David the Invincible, also known as David Anhaght, was an Armenian scholar and mathematician active in the 5th and 6th centuries. Remarkably, he holds the distinction of creating the very first textbook of arithmetic problems known to the world. To this day, an original copy of this pioneering work is preserved at the Matenadaran, a venerable repository of ancient manuscripts in Yerevan, Armenia.
Little is known about David’s personal life, but historical records suggest he was born in the mid-70s of the 5th century in the western region of Armenia. His roots trace back to a small village named Nergin, located in the Taron region, leading to him being commonly referred to in the manuscripts as David Nerginatsi. David’s academic journey took him to the esteemed centers of learning in Alexandria and Athens.
In Alexandria, a hub of scholarly and philosophical discourse at the time, David not only enriched his knowledge but also shared it, teaching philosophy for a significant period. His intellectual explorations also led him to Athens and Constantinople. It was in these places that he engaged in debates with Byzantine scholars, consistently emerging victorious. These triumphs earned him the honorific “Anhaght,” which translates to “Invincible.”
In the annals of Western literature, he is recognized as David the Armenian. His philosophical outlook was marked by a pursuit of spiritual perfection and avoidance of evil. He viewed knowledge as a tool for the moral advancement of humanity, rather than an end unto itself.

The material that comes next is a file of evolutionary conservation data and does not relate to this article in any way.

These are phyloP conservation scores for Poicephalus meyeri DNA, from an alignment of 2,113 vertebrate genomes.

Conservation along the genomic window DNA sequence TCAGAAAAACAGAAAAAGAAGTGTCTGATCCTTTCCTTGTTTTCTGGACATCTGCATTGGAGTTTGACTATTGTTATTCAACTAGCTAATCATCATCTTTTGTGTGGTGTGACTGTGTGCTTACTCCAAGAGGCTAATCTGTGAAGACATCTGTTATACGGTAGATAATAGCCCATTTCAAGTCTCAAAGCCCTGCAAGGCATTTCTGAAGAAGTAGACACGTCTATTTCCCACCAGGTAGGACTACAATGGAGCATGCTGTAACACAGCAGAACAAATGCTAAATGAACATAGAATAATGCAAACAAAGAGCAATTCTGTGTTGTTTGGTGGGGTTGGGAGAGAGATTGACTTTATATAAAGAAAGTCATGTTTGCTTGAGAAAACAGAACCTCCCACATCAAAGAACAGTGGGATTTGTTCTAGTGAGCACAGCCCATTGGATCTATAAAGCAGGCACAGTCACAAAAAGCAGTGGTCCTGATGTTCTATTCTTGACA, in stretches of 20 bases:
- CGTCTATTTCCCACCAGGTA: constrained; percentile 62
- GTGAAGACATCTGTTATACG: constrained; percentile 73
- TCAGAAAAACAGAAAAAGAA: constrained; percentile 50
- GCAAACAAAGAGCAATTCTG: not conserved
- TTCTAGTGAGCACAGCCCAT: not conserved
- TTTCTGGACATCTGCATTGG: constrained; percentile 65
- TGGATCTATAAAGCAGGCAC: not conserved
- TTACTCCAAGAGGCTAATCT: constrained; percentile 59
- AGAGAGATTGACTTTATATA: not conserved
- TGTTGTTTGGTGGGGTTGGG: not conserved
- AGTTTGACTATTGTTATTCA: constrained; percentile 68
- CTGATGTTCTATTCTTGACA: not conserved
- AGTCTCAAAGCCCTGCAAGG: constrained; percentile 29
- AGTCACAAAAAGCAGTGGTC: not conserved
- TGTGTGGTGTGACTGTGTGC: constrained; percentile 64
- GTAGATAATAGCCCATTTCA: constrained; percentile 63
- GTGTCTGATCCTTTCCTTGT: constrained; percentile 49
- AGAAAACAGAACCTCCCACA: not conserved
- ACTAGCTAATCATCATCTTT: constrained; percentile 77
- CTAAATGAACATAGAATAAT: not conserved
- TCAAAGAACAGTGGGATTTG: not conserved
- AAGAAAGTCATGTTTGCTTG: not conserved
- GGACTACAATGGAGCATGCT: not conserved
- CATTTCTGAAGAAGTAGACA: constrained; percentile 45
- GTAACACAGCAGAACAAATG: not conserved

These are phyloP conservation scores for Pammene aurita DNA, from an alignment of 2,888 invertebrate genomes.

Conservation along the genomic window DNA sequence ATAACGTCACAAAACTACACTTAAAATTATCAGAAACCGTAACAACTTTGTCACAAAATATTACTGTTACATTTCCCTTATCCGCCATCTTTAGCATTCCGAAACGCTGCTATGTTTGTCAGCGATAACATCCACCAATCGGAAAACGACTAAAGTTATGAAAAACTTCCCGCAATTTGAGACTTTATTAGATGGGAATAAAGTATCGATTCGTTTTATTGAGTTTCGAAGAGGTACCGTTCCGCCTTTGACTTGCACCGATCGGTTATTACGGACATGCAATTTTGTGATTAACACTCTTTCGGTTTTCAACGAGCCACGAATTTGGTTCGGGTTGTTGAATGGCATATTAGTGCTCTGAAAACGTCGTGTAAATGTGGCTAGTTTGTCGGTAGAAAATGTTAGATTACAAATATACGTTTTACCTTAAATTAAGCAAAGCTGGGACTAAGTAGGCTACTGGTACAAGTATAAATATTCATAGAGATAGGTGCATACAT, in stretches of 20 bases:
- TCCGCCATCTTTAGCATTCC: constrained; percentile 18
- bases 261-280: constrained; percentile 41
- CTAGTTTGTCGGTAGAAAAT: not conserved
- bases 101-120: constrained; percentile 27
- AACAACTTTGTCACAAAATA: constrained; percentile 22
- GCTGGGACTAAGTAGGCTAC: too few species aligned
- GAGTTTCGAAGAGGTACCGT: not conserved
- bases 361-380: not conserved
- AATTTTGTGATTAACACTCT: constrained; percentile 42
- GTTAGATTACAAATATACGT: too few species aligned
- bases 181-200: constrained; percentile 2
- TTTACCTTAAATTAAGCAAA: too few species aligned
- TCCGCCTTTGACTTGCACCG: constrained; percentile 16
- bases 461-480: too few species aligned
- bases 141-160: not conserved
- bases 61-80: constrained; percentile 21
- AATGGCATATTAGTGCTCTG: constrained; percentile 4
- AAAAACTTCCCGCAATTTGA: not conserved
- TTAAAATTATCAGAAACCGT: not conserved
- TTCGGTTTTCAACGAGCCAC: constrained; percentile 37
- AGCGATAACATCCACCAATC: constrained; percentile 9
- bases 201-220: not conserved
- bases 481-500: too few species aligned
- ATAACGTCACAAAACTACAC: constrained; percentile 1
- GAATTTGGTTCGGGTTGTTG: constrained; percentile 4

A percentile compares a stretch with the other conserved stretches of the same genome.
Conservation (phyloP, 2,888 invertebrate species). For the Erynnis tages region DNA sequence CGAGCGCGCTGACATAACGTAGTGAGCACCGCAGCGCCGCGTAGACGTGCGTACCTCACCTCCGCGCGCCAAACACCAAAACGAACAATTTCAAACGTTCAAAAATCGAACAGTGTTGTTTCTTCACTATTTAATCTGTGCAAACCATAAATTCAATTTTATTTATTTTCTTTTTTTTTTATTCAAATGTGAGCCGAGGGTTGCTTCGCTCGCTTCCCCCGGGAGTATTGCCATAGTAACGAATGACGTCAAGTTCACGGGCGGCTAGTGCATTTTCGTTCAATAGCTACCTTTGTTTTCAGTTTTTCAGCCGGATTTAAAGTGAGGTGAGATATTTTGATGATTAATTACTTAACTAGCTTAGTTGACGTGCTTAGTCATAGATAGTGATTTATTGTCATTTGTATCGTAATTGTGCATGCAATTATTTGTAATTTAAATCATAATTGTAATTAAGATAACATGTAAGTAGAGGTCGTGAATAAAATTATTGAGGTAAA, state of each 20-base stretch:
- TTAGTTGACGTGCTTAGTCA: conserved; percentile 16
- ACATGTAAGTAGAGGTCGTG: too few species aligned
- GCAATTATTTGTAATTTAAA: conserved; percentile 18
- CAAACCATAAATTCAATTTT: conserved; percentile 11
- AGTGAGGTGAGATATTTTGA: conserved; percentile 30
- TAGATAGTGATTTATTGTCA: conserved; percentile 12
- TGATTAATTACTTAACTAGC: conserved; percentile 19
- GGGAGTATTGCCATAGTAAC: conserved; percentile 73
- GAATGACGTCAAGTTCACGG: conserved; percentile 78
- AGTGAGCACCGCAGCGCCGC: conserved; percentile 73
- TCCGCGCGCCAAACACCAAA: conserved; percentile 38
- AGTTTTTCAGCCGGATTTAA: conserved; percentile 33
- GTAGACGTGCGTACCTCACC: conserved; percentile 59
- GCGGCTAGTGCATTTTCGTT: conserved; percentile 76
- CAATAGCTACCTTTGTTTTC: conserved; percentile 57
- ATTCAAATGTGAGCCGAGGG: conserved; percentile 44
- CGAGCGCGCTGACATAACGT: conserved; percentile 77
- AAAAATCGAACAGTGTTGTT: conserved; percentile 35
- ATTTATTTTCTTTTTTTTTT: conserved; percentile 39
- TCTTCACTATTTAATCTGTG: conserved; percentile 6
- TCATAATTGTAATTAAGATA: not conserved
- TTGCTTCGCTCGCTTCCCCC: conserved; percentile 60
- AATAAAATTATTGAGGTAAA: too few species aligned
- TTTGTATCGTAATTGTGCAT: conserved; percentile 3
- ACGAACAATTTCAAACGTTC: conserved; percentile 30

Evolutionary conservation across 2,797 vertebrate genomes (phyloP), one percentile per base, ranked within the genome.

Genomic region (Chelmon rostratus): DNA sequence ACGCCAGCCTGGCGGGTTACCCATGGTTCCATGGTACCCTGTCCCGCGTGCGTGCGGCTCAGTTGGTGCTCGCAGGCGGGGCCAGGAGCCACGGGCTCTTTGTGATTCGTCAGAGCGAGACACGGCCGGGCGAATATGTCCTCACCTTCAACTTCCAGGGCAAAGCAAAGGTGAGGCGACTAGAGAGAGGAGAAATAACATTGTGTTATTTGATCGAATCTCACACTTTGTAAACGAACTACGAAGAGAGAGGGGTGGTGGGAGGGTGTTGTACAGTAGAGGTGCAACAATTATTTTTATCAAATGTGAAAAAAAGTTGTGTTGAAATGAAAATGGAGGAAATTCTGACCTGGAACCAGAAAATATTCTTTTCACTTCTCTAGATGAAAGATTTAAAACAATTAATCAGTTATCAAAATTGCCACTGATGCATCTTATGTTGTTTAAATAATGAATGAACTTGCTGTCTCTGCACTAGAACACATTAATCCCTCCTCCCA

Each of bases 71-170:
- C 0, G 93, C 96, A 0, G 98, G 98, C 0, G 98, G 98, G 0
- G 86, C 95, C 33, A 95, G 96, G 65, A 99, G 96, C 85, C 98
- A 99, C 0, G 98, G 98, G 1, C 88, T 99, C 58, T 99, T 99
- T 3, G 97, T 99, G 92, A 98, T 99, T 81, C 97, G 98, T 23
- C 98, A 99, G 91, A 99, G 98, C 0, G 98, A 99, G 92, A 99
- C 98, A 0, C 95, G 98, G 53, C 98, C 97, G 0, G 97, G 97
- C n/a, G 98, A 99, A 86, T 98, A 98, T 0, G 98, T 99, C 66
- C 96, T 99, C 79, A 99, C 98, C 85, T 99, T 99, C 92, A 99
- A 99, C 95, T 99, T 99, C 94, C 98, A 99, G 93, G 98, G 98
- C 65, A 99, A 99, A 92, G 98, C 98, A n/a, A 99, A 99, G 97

David Anhaght’s philosophical teachings, particularly about the soul, were infused with Neoplatonic ideas. His logical frameworks embraced dialectical thought. Significantly, his philosophy introduced secular and rationalist elements into the largely theological landscape of Armenian medieval thought.
David Anhaght’s contributions to philosophy and education are significant, however, there is some debate over whether he was the author of the world’s first arithmetic problem textbook.
Several historical texts suggest that the origins of mathematics and the first known mathematics textbooks can be traced back to ancient civilizations, specifically Babylon and Egypt, from 1800 to 1600 BC.
For instance, one of the most well-known early mathematical documents is the Rhind Mathematical Papyrus from ancient Egypt. Named after the Scottish antiquarian, Alexander Henry Rhind, who purchased the papyrus in 1858, this document is believed to date back to around 1550 BC. It contains a collection of mathematical problems and their solutions, including arithmetic, algebra, geometry, and fractions.
You can find more about the Rhind Mathematical Papyrus on British Museum’s official site or Wikipedia’s dedicated page.
Additionally, ancient Babylonian mathematics is known for its sophistication and includes early examples of mathematical textbooks. The Plimpton 322 tablet, dating from the 18th century BC, is one example. It’s one of the oldest surviving documents of Babylonian mathematics and contains an extensive list of Pythagorean triples.
However, it was David Anakht with a comprehensive set of rules, tasks, explanations, and answers that created the first textbook on mathematics in the form in which a modern person perceives information as a textbook.
by Vigen Avetisyan